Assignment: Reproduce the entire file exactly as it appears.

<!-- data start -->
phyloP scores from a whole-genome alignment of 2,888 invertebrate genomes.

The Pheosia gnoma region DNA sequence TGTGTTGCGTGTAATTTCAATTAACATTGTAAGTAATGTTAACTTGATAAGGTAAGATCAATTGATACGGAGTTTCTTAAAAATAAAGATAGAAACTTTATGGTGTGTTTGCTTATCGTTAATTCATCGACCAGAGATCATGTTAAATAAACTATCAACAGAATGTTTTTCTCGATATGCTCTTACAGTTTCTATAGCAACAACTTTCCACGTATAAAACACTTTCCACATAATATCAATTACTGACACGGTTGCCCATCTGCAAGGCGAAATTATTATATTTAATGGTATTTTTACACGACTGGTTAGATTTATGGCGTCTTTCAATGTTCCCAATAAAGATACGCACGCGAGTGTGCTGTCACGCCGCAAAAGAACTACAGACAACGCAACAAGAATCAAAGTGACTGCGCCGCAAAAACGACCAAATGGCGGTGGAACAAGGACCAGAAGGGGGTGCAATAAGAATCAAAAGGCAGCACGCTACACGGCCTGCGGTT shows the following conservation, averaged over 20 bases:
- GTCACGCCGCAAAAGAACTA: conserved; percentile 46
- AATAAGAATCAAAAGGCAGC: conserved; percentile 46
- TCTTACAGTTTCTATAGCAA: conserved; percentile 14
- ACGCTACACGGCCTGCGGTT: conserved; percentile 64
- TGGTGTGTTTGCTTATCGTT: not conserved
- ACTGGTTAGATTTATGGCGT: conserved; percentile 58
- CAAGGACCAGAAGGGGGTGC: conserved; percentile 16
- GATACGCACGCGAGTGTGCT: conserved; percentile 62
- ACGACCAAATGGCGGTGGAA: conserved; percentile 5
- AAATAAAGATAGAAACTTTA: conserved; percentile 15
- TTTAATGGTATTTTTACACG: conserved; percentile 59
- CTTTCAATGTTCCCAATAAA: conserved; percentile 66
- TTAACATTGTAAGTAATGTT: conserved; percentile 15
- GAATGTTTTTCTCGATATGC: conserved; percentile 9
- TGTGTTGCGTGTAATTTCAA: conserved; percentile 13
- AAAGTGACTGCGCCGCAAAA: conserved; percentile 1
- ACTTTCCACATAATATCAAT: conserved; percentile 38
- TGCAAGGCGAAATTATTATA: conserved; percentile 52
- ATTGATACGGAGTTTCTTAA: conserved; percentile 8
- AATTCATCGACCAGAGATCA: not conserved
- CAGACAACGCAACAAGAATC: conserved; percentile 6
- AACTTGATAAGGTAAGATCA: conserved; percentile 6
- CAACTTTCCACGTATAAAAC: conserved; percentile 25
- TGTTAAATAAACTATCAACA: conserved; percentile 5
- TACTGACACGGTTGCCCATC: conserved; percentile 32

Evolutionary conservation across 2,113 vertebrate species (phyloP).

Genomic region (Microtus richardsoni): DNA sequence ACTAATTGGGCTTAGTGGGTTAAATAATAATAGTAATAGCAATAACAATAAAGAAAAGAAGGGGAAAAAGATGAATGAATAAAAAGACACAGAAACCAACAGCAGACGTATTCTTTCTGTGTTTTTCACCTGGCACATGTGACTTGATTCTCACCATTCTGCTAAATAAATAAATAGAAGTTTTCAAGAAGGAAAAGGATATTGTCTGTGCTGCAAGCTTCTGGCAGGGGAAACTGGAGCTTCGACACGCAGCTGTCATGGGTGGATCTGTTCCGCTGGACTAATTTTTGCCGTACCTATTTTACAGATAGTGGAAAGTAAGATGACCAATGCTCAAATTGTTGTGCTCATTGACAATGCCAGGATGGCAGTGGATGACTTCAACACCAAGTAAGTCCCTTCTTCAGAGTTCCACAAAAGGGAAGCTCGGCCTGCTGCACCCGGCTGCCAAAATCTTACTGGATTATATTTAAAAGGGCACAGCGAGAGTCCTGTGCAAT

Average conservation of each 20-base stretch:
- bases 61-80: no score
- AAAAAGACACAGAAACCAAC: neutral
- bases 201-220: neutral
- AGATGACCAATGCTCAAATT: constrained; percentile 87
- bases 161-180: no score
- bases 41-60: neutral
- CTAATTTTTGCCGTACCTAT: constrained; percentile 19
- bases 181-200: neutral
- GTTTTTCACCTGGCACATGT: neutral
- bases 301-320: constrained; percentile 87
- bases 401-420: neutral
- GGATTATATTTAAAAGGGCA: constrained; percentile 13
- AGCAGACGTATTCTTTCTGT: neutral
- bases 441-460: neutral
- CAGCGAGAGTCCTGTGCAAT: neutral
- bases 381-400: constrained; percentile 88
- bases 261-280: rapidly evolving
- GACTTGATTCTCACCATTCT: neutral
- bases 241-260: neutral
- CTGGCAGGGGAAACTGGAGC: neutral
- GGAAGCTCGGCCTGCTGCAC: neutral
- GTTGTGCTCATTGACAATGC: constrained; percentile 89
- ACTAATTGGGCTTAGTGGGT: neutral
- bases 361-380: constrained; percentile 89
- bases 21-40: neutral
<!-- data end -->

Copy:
phyloP scores from a whole-genome alignment of 2,888 invertebrate genomes.

The Pheosia gnoma region DNA sequence TGTGTTGCGTGTAATTTCAATTAACATTGTAAGTAATGTTAACTTGATAAGGTAAGATCAATTGATACGGAGTTTCTTAAAAATAAAGATAGAAACTTTATGGTGTGTTTGCTTATCGTTAATTCATCGACCAGAGATCATGTTAAATAAACTATCAACAGAATGTTTTTCTCGATATGCTCTTACAGTTTCTATAGCAACAACTTTCCACGTATAAAACACTTTCCACATAATATCAATTACTGACACGGTTGCCCATCTGCAAGGCGAAATTATTATATTTAATGGTATTTTTACACGACTGGTTAGATTTATGGCGTCTTTCAATGTTCCCAATAAAGATACGCACGCGAGTGTGCTGTCACGCCGCAAAAGAACTACAGACAACGCAACAAGAATCAAAGTGACTGCGCCGCAAAAACGACCAAATGGCGGTGGAACAAGGACCAGAAGGGGGTGCAATAAGAATCAAAAGGCAGCACGCTACACGGCCTGCGGTT shows the following conservation, averaged over 20 bases:
- GTCACGCCGCAAAAGAACTA: conserved; percentile 46
- AATAAGAATCAAAAGGCAGC: conserved; percentile 46
- TCTTACAGTTTCTATAGCAA: conserved; percentile 14
- ACGCTACACGGCCTGCGGTT: conserved; percentile 64
- TGGTGTGTTTGCTTATCGTT: not conserved
- ACTGGTTAGATTTATGGCGT: conserved; percentile 58
- CAAGGACCAGAAGGGGGTGC: conserved; percentile 16
- GATACGCACGCGAGTGTGCT: conserved; percentile 62
- ACGACCAAATGGCGGTGGAA: conserved; percentile 5
- AAATAAAGATAGAAACTTTA: conserved; percentile 15
- TTTAATGGTATTTTTACACG: conserved; percentile 59
- CTTTCAATGTTCCCAATAAA: conserved; percentile 66
- TTAACATTGTAAGTAATGTT: conserved; percentile 15
- GAATGTTTTTCTCGATATGC: conserved; percentile 9
- TGTGTTGCGTGTAATTTCAA: conserved; percentile 13
- AAAGTGACTGCGCCGCAAAA: conserved; percentile 1
- ACTTTCCACATAATATCAAT: conserved; percentile 38
- TGCAAGGCGAAATTATTATA: conserved; percentile 52
- ATTGATACGGAGTTTCTTAA: conserved; percentile 8
- AATTCATCGACCAGAGATCA: not conserved
- CAGACAACGCAACAAGAATC: conserved; percentile 6
- AACTTGATAAGGTAAGATCA: conserved; percentile 6
- CAACTTTCCACGTATAAAAC: conserved; percentile 25
- TGTTAAATAAACTATCAACA: conserved; percentile 5
- TACTGACACGGTTGCCCATC: conserved; percentile 32

Evolutionary conservation across 2,113 vertebrate species (phyloP).

Genomic region (Microtus richardsoni): DNA sequence ACTAATTGGGCTTAGTGGGTTAAATAATAATAGTAATAGCAATAACAATAAAGAAAAGAAGGGGAAAAAGATGAATGAATAAAAAGACACAGAAACCAACAGCAGACGTATTCTTTCTGTGTTTTTCACCTGGCACATGTGACTTGATTCTCACCATTCTGCTAAATAAATAAATAGAAGTTTTCAAGAAGGAAAAGGATATTGTCTGTGCTGCAAGCTTCTGGCAGGGGAAACTGGAGCTTCGACACGCAGCTGTCATGGGTGGATCTGTTCCGCTGGACTAATTTTTGCCGTACCTATTTTACAGATAGTGGAAAGTAAGATGACCAATGCTCAAATTGTTGTGCTCATTGACAATGCCAGGATGGCAGTGGATGACTTCAACACCAAGTAAGTCCCTTCTTCAGAGTTCCACAAAAGGGAAGCTCGGCCTGCTGCACCCGGCTGCCAAAATCTTACTGGATTATATTTAAAAGGGCACAGCGAGAGTCCTGTGCAAT

Average conservation of each 20-base stretch:
- bases 61-80: no score
- AAAAAGACACAGAAACCAAC: neutral
- bases 201-220: neutral
- AGATGACCAATGCTCAAATT: constrained; percentile 87
- bases 161-180: no score
- bases 41-60: neutral
- CTAATTTTTGCCGTACCTAT: constrained; percentile 19
- bases 181-200: neutral
- GTTTTTCACCTGGCACATGT: neutral
- bases 301-320: constrained; percentile 87
- bases 401-420: neutral
- GGATTATATTTAAAAGGGCA: constrained; percentile 13
- AGCAGACGTATTCTTTCTGT: neutral
- bases 441-460: neutral
- CAGCGAGAGTCCTGTGCAAT: neutral
- bases 381-400: constrained; percentile 88
- bases 261-280: rapidly evolving
- GACTTGATTCTCACCATTCT: neutral
- bases 241-260: neutral
- CTGGCAGGGGAAACTGGAGC: neutral
- GGAAGCTCGGCCTGCTGCAC: neutral
- GTTGTGCTCATTGACAATGC: constrained; percentile 89
- ACTAATTGGGCTTAGTGGGT: neutral
- bases 361-380: constrained; percentile 89
- bases 21-40: neutral